In case you didn’t know.
“The history of immigration is one thing, and the history of slavery and the history of colonization are other things,” Jacques Toubon, the museum’s president, told me, somewhat defensively I thought. France “is very late in confronting the truth about its colonial history,” he said, but the purpose of his museum “is to tell the story of immigration.” That sounded to an American like devising a museum for African-American or American Indian cultures but skipping gingerly over slavery, segregation and Manifest Destiny.
Mr. Toubon added, “We’re inside a building that is a memory place for colonization, but our message is the contrary: to show what all these people coming to France for two centuries have brought, which ends up being not just the history of immigration but the history of France.”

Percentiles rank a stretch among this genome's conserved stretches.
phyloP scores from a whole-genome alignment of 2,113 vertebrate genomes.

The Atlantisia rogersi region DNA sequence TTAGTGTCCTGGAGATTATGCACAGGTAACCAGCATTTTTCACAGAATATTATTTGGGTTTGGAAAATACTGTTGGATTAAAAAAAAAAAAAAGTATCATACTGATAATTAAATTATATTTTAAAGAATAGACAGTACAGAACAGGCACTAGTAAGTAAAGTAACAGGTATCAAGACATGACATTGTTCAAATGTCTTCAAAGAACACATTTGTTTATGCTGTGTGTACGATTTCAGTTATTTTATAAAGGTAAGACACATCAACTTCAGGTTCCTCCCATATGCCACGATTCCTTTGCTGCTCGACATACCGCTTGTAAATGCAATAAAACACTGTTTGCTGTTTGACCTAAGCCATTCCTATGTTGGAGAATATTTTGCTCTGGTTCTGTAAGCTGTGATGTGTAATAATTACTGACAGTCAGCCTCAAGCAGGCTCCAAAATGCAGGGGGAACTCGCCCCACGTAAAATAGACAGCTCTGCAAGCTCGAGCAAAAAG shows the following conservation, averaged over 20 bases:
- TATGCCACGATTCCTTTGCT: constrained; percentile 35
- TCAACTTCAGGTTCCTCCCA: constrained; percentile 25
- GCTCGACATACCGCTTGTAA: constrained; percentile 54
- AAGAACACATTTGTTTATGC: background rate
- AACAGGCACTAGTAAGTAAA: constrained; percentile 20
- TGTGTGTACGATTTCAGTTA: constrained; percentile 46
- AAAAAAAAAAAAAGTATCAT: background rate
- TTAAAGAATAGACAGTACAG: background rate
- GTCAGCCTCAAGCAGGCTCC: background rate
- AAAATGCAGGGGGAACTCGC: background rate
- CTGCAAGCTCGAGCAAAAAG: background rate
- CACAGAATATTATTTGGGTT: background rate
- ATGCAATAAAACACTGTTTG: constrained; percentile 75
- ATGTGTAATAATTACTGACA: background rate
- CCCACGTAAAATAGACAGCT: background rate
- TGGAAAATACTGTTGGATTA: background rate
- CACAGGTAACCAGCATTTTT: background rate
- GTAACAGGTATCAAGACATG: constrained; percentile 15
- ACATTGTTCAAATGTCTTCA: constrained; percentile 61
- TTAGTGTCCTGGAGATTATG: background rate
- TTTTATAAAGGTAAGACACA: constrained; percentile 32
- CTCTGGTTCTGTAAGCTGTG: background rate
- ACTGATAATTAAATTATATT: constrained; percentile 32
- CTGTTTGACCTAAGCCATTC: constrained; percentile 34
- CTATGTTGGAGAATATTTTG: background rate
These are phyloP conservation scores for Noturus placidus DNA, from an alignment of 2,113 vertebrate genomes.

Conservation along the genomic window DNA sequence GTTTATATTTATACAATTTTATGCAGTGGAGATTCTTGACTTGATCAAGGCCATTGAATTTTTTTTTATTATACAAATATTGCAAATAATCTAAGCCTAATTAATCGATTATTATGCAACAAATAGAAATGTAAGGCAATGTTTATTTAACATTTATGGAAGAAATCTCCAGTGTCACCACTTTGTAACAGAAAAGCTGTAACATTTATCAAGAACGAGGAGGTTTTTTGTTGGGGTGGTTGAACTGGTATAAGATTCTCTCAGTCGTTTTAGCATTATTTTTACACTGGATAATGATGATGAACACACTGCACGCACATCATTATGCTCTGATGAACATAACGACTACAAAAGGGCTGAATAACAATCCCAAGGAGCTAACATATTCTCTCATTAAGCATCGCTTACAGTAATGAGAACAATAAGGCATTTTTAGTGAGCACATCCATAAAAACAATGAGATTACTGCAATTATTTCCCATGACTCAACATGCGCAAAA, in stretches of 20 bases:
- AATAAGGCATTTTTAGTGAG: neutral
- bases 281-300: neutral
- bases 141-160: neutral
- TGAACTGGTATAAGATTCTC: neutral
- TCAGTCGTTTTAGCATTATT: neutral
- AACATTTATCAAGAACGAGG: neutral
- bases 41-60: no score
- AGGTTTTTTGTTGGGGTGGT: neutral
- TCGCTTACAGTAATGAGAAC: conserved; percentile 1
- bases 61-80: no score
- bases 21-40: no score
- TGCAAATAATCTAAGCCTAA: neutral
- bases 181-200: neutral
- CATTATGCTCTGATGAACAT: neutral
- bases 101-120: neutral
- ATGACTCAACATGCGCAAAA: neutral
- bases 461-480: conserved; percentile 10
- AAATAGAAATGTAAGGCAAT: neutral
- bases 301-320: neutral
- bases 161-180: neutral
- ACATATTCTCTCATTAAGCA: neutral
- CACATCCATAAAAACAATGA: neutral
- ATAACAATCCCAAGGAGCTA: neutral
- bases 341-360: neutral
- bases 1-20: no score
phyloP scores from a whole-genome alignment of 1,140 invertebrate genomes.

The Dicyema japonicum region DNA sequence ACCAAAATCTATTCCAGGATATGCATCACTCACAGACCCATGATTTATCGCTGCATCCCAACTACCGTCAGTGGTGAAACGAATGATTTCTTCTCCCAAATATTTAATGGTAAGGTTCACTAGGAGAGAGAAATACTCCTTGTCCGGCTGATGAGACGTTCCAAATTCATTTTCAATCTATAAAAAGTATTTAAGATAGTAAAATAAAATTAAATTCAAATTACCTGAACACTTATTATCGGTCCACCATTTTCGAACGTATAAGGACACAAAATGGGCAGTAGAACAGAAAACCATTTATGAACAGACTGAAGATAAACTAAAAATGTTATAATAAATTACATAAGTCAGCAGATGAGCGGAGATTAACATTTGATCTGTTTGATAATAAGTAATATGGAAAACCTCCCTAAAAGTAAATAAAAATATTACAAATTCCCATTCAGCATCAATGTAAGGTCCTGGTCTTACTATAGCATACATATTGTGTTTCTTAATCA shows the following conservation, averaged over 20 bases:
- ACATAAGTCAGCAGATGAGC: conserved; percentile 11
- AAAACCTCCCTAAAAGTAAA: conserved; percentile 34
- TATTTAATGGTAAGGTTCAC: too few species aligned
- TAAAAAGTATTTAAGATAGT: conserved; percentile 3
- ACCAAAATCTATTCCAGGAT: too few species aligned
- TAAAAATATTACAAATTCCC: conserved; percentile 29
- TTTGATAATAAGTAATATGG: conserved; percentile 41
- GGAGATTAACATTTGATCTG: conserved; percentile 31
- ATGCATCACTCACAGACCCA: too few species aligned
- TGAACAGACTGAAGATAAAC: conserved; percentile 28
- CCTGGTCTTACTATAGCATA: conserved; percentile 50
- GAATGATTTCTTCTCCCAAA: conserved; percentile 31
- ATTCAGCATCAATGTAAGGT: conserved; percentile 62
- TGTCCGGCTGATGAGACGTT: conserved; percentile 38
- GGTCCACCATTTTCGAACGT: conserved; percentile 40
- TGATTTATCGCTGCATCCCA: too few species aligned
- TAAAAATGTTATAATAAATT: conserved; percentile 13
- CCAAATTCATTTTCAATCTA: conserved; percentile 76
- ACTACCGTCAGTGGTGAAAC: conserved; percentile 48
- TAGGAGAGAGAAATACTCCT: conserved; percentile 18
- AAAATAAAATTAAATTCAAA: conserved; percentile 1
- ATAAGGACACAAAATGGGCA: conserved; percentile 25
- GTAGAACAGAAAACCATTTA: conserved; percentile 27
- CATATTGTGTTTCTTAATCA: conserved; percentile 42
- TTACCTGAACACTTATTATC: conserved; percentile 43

An old ally of Mr. Chirac, a lifelong government functionary and former culture minister, Mr. Toubon knows the ancient art of protecting himself while oh-so-delicately criticizing an opponent. To Mr. Sarkozy — the son of a Hungarian immigrant, as is often pointed out — the idea of atonement is political anathema. Lately his government has proposed the use of genetic testing to verify the bloodlines of would-be immigrants who want to join family members here. One of his own ministers called the idea “disgusting.”
Meanwhile, the police have been ordered to expel 25,000 immigrants “sans papiers,” without papers, before the year ends. Newspapers here have been publishing articles about immigrants like Chulan Liu, a 51-year-old divorced woman from North China, who died last month after leaping from her window when policemen knocked on her door; and Ivan Demsky, a 12-year-old son of Chechen asylum-seekers who slipped off a fourth-floor balcony in Amiens when he and his father tried to evade authorities. Opponents of the government have started forming what they’re calling the new Resistance.